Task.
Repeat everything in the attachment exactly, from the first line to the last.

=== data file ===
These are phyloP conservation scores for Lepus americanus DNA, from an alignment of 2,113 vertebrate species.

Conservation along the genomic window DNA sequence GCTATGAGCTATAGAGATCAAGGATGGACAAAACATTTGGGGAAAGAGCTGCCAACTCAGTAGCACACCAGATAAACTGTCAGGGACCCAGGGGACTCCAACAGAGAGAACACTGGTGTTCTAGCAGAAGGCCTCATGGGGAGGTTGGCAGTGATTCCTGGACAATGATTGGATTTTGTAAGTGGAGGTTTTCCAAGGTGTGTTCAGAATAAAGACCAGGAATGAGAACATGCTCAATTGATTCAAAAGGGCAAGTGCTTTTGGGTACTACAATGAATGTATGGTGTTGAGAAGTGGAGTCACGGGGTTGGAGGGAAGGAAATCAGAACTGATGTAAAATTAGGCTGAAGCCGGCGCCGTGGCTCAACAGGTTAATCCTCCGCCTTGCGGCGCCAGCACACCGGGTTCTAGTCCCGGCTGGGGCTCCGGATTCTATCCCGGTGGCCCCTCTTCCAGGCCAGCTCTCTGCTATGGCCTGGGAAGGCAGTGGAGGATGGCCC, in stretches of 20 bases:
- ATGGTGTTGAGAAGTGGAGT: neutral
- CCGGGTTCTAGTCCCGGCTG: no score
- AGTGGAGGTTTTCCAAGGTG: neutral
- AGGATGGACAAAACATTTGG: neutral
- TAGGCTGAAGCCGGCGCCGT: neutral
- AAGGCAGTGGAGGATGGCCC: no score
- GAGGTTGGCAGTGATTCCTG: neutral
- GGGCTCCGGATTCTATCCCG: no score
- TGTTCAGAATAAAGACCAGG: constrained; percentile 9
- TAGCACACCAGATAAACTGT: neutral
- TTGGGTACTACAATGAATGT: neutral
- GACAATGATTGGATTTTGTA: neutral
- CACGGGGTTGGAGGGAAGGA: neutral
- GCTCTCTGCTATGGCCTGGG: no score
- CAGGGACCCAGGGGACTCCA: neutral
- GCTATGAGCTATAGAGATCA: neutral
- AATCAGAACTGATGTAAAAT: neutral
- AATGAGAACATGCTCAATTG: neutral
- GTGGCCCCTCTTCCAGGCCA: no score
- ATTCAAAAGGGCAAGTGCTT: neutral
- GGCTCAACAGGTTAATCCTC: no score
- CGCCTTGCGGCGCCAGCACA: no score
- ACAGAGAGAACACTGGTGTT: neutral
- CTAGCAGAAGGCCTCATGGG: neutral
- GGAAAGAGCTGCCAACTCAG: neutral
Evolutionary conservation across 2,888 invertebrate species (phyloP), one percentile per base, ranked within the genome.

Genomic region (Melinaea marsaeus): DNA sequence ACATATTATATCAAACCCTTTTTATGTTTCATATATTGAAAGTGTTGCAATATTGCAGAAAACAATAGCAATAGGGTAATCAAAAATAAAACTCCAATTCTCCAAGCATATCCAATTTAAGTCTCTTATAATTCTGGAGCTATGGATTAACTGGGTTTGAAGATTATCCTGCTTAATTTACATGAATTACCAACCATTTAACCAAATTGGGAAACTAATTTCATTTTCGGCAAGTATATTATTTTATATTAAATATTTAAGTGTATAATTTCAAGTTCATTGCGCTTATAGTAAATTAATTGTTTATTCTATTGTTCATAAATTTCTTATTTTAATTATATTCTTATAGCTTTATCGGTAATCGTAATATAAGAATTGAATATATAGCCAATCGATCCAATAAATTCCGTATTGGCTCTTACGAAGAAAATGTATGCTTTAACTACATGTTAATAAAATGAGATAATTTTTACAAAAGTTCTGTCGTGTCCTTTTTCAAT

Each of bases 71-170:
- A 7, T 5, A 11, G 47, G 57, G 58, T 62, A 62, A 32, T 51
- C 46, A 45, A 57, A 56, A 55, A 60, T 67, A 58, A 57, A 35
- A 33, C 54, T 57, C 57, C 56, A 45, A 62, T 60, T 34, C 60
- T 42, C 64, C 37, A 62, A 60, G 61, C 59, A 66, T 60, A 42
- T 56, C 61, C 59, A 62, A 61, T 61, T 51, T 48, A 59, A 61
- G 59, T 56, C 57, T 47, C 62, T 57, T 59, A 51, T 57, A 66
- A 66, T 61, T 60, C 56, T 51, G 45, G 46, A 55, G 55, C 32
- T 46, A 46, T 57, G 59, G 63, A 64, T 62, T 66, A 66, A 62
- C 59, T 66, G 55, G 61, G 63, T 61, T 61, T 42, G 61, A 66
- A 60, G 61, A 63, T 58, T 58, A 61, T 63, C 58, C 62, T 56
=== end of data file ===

These are phyloP conservation scores for Lepus americanus DNA, from an alignment of 2,113 vertebrate species.

Conservation along the genomic window DNA sequence GCTATGAGCTATAGAGATCAAGGATGGACAAAACATTTGGGGAAAGAGCTGCCAACTCAGTAGCACACCAGATAAACTGTCAGGGACCCAGGGGACTCCAACAGAGAGAACACTGGTGTTCTAGCAGAAGGCCTCATGGGGAGGTTGGCAGTGATTCCTGGACAATGATTGGATTTTGTAAGTGGAGGTTTTCCAAGGTGTGTTCAGAATAAAGACCAGGAATGAGAACATGCTCAATTGATTCAAAAGGGCAAGTGCTTTTGGGTACTACAATGAATGTATGGTGTTGAGAAGTGGAGTCACGGGGTTGGAGGGAAGGAAATCAGAACTGATGTAAAATTAGGCTGAAGCCGGCGCCGTGGCTCAACAGGTTAATCCTCCGCCTTGCGGCGCCAGCACACCGGGTTCTAGTCCCGGCTGGGGCTCCGGATTCTATCCCGGTGGCCCCTCTTCCAGGCCAGCTCTCTGCTATGGCCTGGGAAGGCAGTGGAGGATGGCCC, in stretches of 20 bases:
- ATGGTGTTGAGAAGTGGAGT: neutral
- CCGGGTTCTAGTCCCGGCTG: no score
- AGTGGAGGTTTTCCAAGGTG: neutral
- AGGATGGACAAAACATTTGG: neutral
- TAGGCTGAAGCCGGCGCCGT: neutral
- AAGGCAGTGGAGGATGGCCC: no score
- GAGGTTGGCAGTGATTCCTG: neutral
- GGGCTCCGGATTCTATCCCG: no score
- TGTTCAGAATAAAGACCAGG: constrained; percentile 9
- TAGCACACCAGATAAACTGT: neutral
- TTGGGTACTACAATGAATGT: neutral
- GACAATGATTGGATTTTGTA: neutral
- CACGGGGTTGGAGGGAAGGA: neutral
- GCTCTCTGCTATGGCCTGGG: no score
- CAGGGACCCAGGGGACTCCA: neutral
- GCTATGAGCTATAGAGATCA: neutral
- AATCAGAACTGATGTAAAAT: neutral
- AATGAGAACATGCTCAATTG: neutral
- GTGGCCCCTCTTCCAGGCCA: no score
- ATTCAAAAGGGCAAGTGCTT: neutral
- GGCTCAACAGGTTAATCCTC: no score
- CGCCTTGCGGCGCCAGCACA: no score
- ACAGAGAGAACACTGGTGTT: neutral
- CTAGCAGAAGGCCTCATGGG: neutral
- GGAAAGAGCTGCCAACTCAG: neutral
Evolutionary conservation across 2,888 invertebrate species (phyloP), one percentile per base, ranked within the genome.

Genomic region (Melinaea marsaeus): DNA sequence ACATATTATATCAAACCCTTTTTATGTTTCATATATTGAAAGTGTTGCAATATTGCAGAAAACAATAGCAATAGGGTAATCAAAAATAAAACTCCAATTCTCCAAGCATATCCAATTTAAGTCTCTTATAATTCTGGAGCTATGGATTAACTGGGTTTGAAGATTATCCTGCTTAATTTACATGAATTACCAACCATTTAACCAAATTGGGAAACTAATTTCATTTTCGGCAAGTATATTATTTTATATTAAATATTTAAGTGTATAATTTCAAGTTCATTGCGCTTATAGTAAATTAATTGTTTATTCTATTGTTCATAAATTTCTTATTTTAATTATATTCTTATAGCTTTATCGGTAATCGTAATATAAGAATTGAATATATAGCCAATCGATCCAATAAATTCCGTATTGGCTCTTACGAAGAAAATGTATGCTTTAACTACATGTTAATAAAATGAGATAATTTTTACAAAAGTTCTGTCGTGTCCTTTTTCAAT

Each of bases 71-170:
- A 7, T 5, A 11, G 47, G 57, G 58, T 62, A 62, A 32, T 51
- C 46, A 45, A 57, A 56, A 55, A 60, T 67, A 58, A 57, A 35
- A 33, C 54, T 57, C 57, C 56, A 45, A 62, T 60, T 34, C 60
- T 42, C 64, C 37, A 62, A 60, G 61, C 59, A 66, T 60, A 42
- T 56, C 61, C 59, A 62, A 61, T 61, T 51, T 48, A 59, A 61
- G 59, T 56, C 57, T 47, C 62, T 57, T 59, A 51, T 57, A 66
- A 66, T 61, T 60, C 56, T 51, G 45, G 46, A 55, G 55, C 32
- T 46, A 46, T 57, G 59, G 63, A 64, T 62, T 66, A 66, A 62
- C 59, T 66, G 55, G 61, G 63, T 61, T 61, T 42, G 61, A 66
- A 60, G 61, A 63, T 58, T 58, A 61, T 63, C 58, C 62, T 56